Considerable Increase in Foreign Banking in the United States Since 1972

GGD-79-75: Published: Aug 1, 1979. Publicly Released: Aug 6, 1979.

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International banking has grown rapidly since the 1950's. Initially, U.S. bankers expanded their operations to foreign countries. In the 1960's and 1970's, foreign bankers began expanding their presence in the United States. Foreign banks have become an important competitive factor in the U.S. banking market and have more than doubled their share of total U.S. banking assets since 1972.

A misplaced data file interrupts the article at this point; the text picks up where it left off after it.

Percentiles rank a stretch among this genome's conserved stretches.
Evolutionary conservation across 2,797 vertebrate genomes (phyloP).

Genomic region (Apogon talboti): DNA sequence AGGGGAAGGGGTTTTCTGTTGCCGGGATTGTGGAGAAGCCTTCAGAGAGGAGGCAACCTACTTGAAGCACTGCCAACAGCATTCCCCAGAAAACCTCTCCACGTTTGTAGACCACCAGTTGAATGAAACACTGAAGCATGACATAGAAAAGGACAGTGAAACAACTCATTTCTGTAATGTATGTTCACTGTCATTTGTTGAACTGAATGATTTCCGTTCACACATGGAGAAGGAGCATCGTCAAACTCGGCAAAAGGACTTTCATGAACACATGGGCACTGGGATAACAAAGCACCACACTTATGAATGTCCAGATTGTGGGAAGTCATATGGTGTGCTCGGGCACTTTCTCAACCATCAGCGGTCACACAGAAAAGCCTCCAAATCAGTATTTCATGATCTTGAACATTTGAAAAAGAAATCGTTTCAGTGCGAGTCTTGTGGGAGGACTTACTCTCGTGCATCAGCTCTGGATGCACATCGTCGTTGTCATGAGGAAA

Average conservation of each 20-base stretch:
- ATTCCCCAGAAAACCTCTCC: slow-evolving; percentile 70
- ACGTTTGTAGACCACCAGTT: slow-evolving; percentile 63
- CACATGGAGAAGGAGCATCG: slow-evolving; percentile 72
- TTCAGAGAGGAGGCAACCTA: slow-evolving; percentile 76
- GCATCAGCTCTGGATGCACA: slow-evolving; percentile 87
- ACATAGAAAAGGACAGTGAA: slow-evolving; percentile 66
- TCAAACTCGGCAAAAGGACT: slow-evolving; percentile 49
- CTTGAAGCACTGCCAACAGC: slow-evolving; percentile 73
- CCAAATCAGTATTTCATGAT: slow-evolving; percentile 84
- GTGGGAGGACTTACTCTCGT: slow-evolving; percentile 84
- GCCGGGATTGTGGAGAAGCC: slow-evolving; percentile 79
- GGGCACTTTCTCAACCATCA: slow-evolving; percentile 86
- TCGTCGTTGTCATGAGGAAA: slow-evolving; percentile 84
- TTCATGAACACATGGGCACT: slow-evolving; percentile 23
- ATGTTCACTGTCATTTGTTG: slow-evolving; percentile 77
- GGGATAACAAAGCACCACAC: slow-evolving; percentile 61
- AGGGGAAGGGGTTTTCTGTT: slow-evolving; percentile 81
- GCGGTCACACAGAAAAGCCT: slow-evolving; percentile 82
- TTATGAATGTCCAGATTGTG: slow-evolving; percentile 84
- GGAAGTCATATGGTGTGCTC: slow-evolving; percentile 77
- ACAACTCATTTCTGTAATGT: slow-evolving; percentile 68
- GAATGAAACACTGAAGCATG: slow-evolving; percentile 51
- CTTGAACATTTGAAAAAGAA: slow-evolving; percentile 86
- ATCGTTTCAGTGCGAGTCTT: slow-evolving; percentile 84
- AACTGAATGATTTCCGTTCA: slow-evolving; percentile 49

Foreign banks, holding companies, and investors enter the U.S. banking market either by establishing new offices or by acquiring interest in existing U.S. banks or savings and loan associations. The two categories of foreign investors in U.S. banking are (1) foreign banks, and (2) foreign individuals and nonbanking organizations. Foreign banks operate offices which control 91 percent of the foreign-controlled bank assets in the United States. Foreign banks in the United States have become increasingly more competitive with domestic banks. This is most apparent in commercial and industrial loans. Foreign banks engaged in 7 percent of the total domestic commercial and industrial lending in 1972 which increased to 13.5 percent in 1979. Foreign banks appear to be most competitive with the nation's largest banks. The International Banking Act of 1978 directed the Secretary of the Treasury to study the extent to which U.S. banks are denied the same competitive opportunity afforded domestic bank operations in foreign countries. The preliminary data collected indicate that U.S. banks face some restrictions in most foreign countries.

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